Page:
Politicians across the North West have got themselves in a terrible froth over the news that nine trains currently in service with Transpennine Express (TPE), which suffers serious overcrowding on many of its services, will next year be transferred south to Chiltern Railways. But the story is rather more complicated than just one stock transfer, and travellers should not panic just yet.
Staying - Transpennine Express Class 185
TPE had a new fleet built for it by Herr Siemens over in Germany, but the proposal for 56 trains was cut to 51. Partly because of this, some older BR-built Class 158 sets were retained to work alongside the new arrivals, which are known as Class 185. There was then a swap with South West Trains (SWT), who ran the 158’s Class 159 cousins between London, Salisbury and Exeter.
Going south - Class 170 (this is a Cross Country example, seen at Nuneaton)
TPE sent its 158s to Salisbury, exchanged for SWT’s more modern Class 170 units. SWT then had a more or less uniform diesel fleet. No problem was foreseen, as the TPE franchise would end before the lease deal on the 170s was up. However, and in these cases there is inevitably a however, in the wake of the West Coast bidding fiasco (see my posts HERE and HERE) many franchises were extended.
Moving franchises - Class 158 (this is a South West Trains unit, seen a long way from home, at Crewe)
Now, the TPE franchise ends after their leasing deal on the 170s, which are not owned by the operator, but leasing firm Porterbrook. And they had already done the deal with Chiltern. News emerges, headless chicken mode is automatically engaged. Then it emerged that TPE would have their stock gap plugged by transfer of units from Northern – which also suffers regular overcrowding.
Moving north - Class 319 units at Kentish Town
So more headless chickens were let loose. Northern would lose nine of its Class 158s to TPE. But the full picture was not being seen. In the meantime, the Northern Hub electrification project was in progress, with Liverpool to Manchester via Earlestown due to be completed by the end of this year. The only problem was getting hold of electric trains to run the service.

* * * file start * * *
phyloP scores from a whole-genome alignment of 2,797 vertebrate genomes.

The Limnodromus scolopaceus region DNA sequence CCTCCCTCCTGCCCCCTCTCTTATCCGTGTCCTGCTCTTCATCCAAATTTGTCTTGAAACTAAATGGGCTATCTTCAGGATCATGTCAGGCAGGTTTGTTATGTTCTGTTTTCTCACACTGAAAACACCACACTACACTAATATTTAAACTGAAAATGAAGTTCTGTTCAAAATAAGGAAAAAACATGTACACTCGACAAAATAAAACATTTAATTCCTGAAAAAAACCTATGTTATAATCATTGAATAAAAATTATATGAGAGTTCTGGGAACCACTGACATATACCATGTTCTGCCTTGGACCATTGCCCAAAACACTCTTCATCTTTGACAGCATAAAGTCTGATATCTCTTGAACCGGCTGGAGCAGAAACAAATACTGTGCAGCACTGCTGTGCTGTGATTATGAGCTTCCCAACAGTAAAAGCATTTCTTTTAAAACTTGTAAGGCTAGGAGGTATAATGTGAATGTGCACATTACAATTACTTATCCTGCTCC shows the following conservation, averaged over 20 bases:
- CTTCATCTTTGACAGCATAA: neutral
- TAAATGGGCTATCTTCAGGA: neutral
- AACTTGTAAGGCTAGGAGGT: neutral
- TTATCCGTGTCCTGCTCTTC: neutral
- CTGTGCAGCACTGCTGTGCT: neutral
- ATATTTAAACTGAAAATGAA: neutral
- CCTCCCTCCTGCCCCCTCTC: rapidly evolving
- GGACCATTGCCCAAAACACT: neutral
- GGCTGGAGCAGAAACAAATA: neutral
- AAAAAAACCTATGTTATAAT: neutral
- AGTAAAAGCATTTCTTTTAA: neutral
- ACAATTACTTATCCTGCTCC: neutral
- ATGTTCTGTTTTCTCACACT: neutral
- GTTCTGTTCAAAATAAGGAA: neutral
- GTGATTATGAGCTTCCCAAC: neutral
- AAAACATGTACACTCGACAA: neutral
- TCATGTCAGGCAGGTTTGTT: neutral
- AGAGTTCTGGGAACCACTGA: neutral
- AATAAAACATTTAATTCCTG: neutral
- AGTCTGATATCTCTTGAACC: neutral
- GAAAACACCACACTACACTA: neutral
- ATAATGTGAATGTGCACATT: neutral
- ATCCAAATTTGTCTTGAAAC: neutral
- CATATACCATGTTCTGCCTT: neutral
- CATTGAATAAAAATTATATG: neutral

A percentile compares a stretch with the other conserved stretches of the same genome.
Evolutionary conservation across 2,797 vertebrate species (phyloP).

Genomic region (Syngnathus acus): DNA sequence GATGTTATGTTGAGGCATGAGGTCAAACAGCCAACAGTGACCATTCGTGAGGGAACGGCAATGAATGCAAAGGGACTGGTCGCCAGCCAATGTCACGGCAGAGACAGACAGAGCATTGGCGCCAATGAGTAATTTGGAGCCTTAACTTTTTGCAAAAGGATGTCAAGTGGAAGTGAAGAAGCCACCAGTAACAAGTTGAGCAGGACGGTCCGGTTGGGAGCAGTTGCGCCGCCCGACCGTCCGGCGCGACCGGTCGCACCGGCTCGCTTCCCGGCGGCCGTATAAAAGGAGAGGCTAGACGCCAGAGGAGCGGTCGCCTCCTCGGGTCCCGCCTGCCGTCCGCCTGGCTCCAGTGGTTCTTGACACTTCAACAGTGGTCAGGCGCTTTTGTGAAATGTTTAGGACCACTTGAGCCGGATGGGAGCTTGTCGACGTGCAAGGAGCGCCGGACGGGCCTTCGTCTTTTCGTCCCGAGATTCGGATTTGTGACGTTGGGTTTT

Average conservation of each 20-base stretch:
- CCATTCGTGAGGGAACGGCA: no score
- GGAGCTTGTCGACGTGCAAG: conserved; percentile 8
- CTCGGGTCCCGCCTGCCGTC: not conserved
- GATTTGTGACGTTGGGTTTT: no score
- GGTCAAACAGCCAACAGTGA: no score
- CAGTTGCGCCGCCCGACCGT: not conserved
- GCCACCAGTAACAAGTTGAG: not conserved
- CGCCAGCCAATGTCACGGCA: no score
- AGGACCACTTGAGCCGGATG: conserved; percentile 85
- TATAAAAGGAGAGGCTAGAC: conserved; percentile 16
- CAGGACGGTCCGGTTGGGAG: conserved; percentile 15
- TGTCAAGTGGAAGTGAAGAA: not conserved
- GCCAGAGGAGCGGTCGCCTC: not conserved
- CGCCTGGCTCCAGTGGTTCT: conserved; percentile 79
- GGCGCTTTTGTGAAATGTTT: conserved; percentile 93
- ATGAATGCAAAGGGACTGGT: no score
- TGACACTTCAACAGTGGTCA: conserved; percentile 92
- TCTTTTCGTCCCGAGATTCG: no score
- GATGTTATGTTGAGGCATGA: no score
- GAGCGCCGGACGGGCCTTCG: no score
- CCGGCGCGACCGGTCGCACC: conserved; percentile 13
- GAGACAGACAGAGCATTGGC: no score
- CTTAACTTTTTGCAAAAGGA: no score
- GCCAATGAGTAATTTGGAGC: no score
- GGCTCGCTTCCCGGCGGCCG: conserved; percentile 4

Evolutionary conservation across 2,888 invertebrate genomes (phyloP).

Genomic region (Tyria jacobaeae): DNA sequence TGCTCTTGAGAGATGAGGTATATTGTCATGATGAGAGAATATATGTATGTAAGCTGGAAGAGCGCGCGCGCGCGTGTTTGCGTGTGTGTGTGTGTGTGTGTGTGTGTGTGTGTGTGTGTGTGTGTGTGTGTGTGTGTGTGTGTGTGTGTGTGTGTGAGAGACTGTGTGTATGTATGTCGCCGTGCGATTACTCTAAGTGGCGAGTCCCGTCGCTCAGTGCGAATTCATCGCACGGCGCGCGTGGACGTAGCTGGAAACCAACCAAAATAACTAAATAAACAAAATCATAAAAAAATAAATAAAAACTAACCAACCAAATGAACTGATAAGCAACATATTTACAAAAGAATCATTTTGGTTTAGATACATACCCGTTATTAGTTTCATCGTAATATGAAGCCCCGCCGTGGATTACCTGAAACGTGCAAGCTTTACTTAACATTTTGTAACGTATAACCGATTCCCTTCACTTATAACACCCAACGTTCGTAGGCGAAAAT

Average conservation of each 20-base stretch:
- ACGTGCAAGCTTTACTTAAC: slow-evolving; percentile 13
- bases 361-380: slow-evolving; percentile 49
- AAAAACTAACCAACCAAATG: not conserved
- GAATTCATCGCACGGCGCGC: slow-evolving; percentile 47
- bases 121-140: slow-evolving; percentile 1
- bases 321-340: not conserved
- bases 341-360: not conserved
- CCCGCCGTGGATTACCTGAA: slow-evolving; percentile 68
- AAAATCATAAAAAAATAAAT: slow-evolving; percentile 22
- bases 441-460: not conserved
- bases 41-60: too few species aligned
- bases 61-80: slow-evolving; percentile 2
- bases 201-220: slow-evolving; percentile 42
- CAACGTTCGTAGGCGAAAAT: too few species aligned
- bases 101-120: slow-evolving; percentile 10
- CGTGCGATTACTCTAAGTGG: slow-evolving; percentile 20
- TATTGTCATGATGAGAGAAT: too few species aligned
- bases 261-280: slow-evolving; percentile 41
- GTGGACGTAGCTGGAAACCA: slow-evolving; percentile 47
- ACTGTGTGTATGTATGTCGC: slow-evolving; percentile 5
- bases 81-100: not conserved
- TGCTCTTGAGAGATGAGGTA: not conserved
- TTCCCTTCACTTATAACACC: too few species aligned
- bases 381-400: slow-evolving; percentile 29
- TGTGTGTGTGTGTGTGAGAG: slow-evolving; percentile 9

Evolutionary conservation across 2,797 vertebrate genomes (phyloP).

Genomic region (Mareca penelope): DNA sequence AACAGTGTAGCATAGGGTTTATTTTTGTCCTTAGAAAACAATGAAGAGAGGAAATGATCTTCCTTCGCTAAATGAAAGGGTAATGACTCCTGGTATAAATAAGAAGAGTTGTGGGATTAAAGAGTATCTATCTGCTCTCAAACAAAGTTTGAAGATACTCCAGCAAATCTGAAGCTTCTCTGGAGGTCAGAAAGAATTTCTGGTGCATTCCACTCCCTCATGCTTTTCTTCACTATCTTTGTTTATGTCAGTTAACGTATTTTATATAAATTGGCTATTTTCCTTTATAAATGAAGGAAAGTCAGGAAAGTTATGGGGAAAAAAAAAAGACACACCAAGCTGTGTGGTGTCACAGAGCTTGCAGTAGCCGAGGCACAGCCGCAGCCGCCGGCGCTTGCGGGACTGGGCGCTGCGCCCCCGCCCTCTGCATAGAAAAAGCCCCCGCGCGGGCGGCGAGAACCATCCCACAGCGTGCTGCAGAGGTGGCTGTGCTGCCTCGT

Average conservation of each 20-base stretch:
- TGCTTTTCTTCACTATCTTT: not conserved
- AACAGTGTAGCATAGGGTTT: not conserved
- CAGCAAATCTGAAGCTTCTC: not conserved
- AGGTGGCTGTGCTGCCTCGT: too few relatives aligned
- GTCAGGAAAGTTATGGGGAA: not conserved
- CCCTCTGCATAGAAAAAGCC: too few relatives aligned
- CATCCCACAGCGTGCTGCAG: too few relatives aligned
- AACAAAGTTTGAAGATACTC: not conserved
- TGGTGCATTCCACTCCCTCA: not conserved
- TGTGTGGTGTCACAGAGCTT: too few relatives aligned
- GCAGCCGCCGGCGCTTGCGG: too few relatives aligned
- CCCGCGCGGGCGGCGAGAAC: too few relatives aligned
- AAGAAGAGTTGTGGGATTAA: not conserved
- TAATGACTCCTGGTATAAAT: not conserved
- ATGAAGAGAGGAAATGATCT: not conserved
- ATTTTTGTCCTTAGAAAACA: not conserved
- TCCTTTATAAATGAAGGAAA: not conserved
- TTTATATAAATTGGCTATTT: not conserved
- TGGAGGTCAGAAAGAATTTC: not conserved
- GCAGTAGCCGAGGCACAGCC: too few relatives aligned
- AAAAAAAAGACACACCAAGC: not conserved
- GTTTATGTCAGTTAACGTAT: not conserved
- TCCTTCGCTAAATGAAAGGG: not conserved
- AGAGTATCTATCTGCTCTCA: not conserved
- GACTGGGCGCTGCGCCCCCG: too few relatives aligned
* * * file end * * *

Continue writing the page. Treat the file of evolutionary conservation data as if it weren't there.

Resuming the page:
That would mean Northern’s diesel fleet would not need to be so large, and there would be no problem releasing those units to TPE. Where would the stock come from? These would be units at present in service with First Capital Connect (FCC) on the route from Bedford and Luton across London to Gatwick Airport and Brighton, Class 319 sets built by BR, which are being replaced with new trains.
The 319s are not new, and it seems may not get a refurbishment before arriving in the North West. But they are no worse than BR-era diesel “Sprinter” units currently in service with Northern. Moreover, they come in four coach sets, so will provide more seats. They are faster and more reliable than what is currently operating the route. All of that means there is no need to panic.
Still, it fills the column inches and sells more papers. No change there, then.
Not to mention that with the imminent electrification of the Manchester- Scotland services (delivery of new Siemens units and testing from Crewe began before Christmas)it means that the diesel 185s used by TPE on those trains will shortly be available to cover for 170s.
The problem is that because few politicians or hacks have got a clue about anything related to railways a non story like this can be used as cover for the real issues - like the planned closure of Crewe station.
I think your last paragraph is a tad unfair. The problem is that the solutions you've explained have not been communicated by the rail industry. The decision to transfer the TransPennine carriages was clear, confirmed and corroborated. In contrast there's been no public explanation as far as I'm aware of what will happen to ensure TransPennine passengers don't lose out.
Even when interviewed on TV or asked on the phone, some of the key players have provided no such reassurance. If the information isn't there, even when asked for, it doesn't seem surprising to me that so much has been made of the info that is in the public domain even if it doesn't tell the whole story.
If I can put the full picture together from a few Twitter exchanges, the supposedly "proper journalists" should not have a problem. They just need to do some proper journalism.
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